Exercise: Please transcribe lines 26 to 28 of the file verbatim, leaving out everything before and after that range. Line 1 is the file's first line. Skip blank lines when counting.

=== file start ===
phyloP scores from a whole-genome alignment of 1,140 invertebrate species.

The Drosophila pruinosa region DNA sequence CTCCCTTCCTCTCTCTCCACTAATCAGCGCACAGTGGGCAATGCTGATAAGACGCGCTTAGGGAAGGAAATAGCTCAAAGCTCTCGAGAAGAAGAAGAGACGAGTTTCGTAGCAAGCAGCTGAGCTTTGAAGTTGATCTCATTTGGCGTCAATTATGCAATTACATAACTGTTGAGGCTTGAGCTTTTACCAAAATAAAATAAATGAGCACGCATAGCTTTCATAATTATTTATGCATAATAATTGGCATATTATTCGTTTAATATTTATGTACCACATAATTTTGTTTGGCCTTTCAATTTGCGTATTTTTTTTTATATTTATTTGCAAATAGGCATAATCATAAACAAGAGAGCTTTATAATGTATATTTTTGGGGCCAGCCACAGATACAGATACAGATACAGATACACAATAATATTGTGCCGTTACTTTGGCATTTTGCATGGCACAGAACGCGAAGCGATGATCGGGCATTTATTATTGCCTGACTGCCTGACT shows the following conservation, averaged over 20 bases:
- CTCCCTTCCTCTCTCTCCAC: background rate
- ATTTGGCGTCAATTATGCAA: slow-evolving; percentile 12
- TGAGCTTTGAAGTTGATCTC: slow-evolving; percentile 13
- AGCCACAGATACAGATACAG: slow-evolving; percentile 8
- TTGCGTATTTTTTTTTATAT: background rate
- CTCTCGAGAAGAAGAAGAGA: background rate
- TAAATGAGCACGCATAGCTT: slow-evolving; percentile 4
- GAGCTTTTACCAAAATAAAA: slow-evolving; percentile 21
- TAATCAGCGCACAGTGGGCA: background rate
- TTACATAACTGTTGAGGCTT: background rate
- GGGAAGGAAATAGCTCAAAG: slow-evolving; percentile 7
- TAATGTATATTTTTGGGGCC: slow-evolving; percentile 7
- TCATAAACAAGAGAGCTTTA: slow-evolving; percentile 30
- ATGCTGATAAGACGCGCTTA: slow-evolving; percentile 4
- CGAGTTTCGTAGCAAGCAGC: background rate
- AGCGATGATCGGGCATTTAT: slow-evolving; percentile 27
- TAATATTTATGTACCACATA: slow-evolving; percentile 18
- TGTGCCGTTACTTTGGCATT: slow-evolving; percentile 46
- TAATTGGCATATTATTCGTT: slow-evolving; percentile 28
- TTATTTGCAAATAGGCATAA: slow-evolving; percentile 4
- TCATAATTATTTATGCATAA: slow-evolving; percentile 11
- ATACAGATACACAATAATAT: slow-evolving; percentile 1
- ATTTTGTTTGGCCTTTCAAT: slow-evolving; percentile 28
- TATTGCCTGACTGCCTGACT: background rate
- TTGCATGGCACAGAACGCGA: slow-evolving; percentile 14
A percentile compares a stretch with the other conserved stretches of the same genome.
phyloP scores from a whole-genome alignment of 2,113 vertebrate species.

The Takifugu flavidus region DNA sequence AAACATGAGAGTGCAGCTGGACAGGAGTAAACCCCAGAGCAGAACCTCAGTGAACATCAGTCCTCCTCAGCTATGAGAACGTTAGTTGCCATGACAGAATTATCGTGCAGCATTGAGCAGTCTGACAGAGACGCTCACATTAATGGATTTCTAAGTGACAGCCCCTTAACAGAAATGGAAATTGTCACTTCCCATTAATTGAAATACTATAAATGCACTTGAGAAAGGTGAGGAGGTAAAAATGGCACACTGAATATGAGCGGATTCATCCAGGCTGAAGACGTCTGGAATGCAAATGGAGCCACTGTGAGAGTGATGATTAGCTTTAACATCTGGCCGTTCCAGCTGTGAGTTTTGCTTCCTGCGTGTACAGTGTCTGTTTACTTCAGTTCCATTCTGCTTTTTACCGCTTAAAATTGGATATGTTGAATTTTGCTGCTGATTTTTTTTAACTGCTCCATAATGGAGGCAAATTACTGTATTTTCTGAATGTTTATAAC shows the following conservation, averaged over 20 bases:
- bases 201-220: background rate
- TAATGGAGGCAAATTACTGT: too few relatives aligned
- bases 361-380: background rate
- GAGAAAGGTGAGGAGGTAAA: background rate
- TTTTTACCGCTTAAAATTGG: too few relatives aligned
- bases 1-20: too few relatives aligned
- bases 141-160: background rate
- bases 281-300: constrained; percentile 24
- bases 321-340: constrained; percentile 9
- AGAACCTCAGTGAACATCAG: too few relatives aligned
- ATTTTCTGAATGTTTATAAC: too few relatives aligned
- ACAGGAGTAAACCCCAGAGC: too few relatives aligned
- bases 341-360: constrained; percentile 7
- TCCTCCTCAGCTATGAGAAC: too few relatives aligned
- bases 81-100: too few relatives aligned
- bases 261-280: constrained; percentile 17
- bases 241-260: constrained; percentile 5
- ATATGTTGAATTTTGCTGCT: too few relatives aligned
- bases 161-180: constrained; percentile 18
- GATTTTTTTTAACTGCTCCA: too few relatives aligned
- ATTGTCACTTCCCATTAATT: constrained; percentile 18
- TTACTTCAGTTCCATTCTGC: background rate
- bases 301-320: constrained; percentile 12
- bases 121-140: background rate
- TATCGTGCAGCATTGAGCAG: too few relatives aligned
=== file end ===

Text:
- TATTGCCTGACTGCCTGACT: background rate
- TTGCATGGCACAGAACGCGA: slow-evolving; percentile 14
A percentile compares a stretch with the other conserved stretches of the same genome.